Pictured here is the illustration used in several recently filed trademark applications filed by The Walt Disney Company. Just from the looks of it, three things are very clear: (1) it prominently features the Disney ‘D’ logo; (2) it contains a portion of what appears to be a filmstrip; and (3) the shape and outline of the illustration strongly suggests a mobile app, be it iOS, Android or both.
More importantly, the illustration accompanied several trademark applications for the following uses:
- Authentication, issuance, and validation of digital certificates and codes; Computer security services in the nature of providing an internet trust center, namely, computer security assurance and administration of digital certificates and codes
Though it’s been promoting the program for well over a year and has even since changed the name of it, it appears that The Walt Disney Company (NYSE:DIS) may be finally ready to unveil its ‘Disney Movies Anywhere’ (formerly ‘Disney Studios All Access’) initiative.
Based on Disney’s own proprietary technology dubbed Keychest, DMA will allow customers to purchase a single copy of a Disney title and subsequently be able to watch it across all devices on an on-demand basis. A competing technology, UltraViolet — which is backed by movie studios other than Disney — has been available for some time, but has not been well received overall by its customers. TWDC CEO Bob Iger has suggested in the past that he would allow UltraViolet to be the trailblazer and potentially gauge their market reaction to help mold that of Disney’s own.
Still attempting to keep the new name for its movie cloud a secret, Walt Disney Studios has officially stopped promoting the service which allows consumers to play back movies across all devices as being called ‘Disney Studio All Access’ (DSAA). The DSAA teaser site (dsaa.com) now points to http://disney.go.com/movies-rewards-more which features a new, abbreviated version of the teaser video featuring the song ‘Everything At Once’ by Lenka. The new video makes no reference to ‘Disney Studio All Access,’ nor the replacement name we’ve been reporting of ‘Disney Movies Anywhere.’ Instead the video promises simply ‘movies, extras, rewards and much, much more’ and advises the viewer to visit MoviesRewardsMore.com which is owned by Disney but is not yet operational despite the video being on a well known page.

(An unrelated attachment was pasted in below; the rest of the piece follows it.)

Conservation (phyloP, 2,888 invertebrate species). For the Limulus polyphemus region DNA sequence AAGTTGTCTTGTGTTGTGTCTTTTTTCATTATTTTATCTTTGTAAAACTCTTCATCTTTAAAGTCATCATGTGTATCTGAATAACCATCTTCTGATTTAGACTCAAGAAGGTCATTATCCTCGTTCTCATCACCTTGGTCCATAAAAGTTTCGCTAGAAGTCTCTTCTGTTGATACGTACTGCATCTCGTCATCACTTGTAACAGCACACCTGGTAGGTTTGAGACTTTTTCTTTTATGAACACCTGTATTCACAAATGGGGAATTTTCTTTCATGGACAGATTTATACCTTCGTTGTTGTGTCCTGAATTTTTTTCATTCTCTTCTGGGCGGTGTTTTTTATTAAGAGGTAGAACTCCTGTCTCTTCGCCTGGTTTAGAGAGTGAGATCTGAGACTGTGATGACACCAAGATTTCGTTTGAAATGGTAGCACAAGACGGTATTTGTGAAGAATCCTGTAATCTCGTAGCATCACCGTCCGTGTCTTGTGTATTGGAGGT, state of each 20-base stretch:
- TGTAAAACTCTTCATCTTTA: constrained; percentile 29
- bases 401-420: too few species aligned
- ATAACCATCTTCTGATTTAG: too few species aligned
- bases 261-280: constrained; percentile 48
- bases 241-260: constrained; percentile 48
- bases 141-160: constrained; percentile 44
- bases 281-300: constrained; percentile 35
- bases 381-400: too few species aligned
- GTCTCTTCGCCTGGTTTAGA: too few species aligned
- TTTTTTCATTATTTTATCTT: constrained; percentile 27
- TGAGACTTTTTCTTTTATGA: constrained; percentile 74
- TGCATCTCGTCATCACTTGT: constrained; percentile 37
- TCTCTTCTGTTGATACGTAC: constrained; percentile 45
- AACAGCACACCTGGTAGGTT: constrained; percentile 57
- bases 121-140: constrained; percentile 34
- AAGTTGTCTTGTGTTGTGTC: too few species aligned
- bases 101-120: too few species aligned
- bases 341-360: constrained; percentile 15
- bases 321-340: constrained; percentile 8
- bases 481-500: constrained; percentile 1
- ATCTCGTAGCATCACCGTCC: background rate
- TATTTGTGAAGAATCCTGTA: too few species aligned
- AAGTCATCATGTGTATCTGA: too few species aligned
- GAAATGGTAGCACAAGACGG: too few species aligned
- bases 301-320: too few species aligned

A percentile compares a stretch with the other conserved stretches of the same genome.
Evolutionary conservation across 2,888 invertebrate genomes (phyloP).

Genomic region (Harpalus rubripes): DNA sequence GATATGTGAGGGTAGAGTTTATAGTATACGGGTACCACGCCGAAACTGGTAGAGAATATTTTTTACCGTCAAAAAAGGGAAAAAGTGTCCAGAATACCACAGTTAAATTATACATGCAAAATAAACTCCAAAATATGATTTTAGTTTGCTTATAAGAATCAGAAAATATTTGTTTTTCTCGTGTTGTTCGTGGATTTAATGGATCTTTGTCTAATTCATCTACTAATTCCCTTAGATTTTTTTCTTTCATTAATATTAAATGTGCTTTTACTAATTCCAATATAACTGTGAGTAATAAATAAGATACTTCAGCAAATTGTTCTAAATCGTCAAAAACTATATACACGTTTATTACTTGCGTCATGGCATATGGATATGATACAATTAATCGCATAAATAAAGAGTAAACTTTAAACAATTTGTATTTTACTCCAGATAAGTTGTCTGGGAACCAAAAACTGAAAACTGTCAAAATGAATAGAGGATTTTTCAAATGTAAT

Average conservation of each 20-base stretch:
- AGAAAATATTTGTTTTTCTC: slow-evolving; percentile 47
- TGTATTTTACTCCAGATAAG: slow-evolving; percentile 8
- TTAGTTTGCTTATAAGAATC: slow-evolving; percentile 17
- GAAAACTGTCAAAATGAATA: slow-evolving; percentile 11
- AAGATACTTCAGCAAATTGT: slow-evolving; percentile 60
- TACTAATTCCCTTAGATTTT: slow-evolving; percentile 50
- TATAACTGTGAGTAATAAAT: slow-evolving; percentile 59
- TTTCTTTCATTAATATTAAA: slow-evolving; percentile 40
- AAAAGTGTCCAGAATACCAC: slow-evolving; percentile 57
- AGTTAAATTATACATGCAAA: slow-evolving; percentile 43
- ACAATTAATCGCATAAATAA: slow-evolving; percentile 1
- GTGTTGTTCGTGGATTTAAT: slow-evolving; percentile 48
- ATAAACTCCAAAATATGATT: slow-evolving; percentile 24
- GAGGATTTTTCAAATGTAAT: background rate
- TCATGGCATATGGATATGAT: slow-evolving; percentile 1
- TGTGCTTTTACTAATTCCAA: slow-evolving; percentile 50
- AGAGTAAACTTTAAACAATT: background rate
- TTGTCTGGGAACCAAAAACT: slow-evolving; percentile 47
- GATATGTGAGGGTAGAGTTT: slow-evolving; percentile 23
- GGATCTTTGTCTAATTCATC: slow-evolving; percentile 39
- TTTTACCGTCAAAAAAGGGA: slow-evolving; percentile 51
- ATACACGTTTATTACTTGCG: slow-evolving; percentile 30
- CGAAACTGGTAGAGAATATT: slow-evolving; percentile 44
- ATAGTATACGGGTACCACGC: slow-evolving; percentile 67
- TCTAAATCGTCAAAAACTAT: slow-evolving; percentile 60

Last month, we offered up evidence that Disney’s (NYSE:DIS) proprietary digital film access system, once known as Disney Studio All Access, had undergone a name change to now be known as ‘Disney Movies Anywhere.’ Although DISNEYMOVIESANYWHERE.COM ultimately goes to the DSAA preview site (via disneymoviesanywhere.disney.go.com) and the company has kindly removed the website pictured here (which was never at the aforementioned domain name ironically enough).
Despite making changes to hide the new name, however, the Walt Disney Company formally filed several trademark applications last week for ‘Disney Movies Anywhere’ for the following areas:
- Online retail store services
Though it has yet to show any sign of life beyond advertisements which began a year ago at the Disney D23 Expo and subsequent home video releases, it appears the Disney Studio All Access program is still alive and kicking behind-the-scenes only now it will be known as ‘Disney Movies Anywhere.’
Not surprisingly, Disney (NYSE:DIS) has been tight-lipped on the program, which allows customers to buy a Disney title once and then play it back across all devices from anywhere. There has been nary a mention since Robert Iger stated Disney is maintaining a ‘wait and see’ attitude in response to the launch of its main competition, UltraViolet, which has been falling way short of wowing its customers thus far.
Now that Disney (NYSE:DIS) has finally gotten its ‘TV Everywhere’ initiative off the ground, as we first reported earlier this month — with even more networks such as ABC Family on the way, along with cable providers beyond Comcast — the focus now shifts to Disney’s extensive film collection.
An announcement made last week on Disney Movies Online has raised some eyebrows, causing some to ponder if DSAA/Keychest’s time has finally arrived. Certainly the changes coming to DMO on June 27 are worth the contemplation: accounts for those under 13 not permitted; accounts only for United States users; and a slew of films that won’t be available for viewing online for the foreseeable future.
Since Disney’s earnest campaign to announce the arrival of its digital movie locker service, Disney Studio All Access (DSAA) just prior to last year’s Disney D23 Expo, there hasn’t been much of it seen beyond a teaser website and an open invitation to ‘be the first to learn more.’ Indeed, while UltraViolet (a competing technology) has already hit the market, Disney CEO and President Robert Iger admitted earlier this year that ‘we haven’t rolled out KeyChest as extensively as we hoped that we would at this point.’
The Walt Disney Company is semi-quietly preparing to launch its much-hyped and talked-about ‘Disney Studios All Access’ (DSAA) offering which essentially allows fans who have purchased a Disney film to then access that film across all mediums and multiple devices, including on-demand streaming, at no additional cost — ever. The service was first teased in the guidebook for the 2011 Disney D23 Expo with not much more information than the service will be ‘coming soon.’ Late last week, a micro website with a teaser video (below) has been created to promote the new service which lists the following titles available at launch: Pirates of the Caribbean: Curse of the Black Pearl, Toy Story 3, TRON: Legacy, Prince of Persia: The Sands of Time, Tangled, Pirates of the Caribbean: At World’s End, Wall-E, UP, Alice in Wonderland, Snow Buddies, The Lion King, Disney’s A Christmas Carol, Enchanted, Secretariat, Cars 2, High School Musical 3.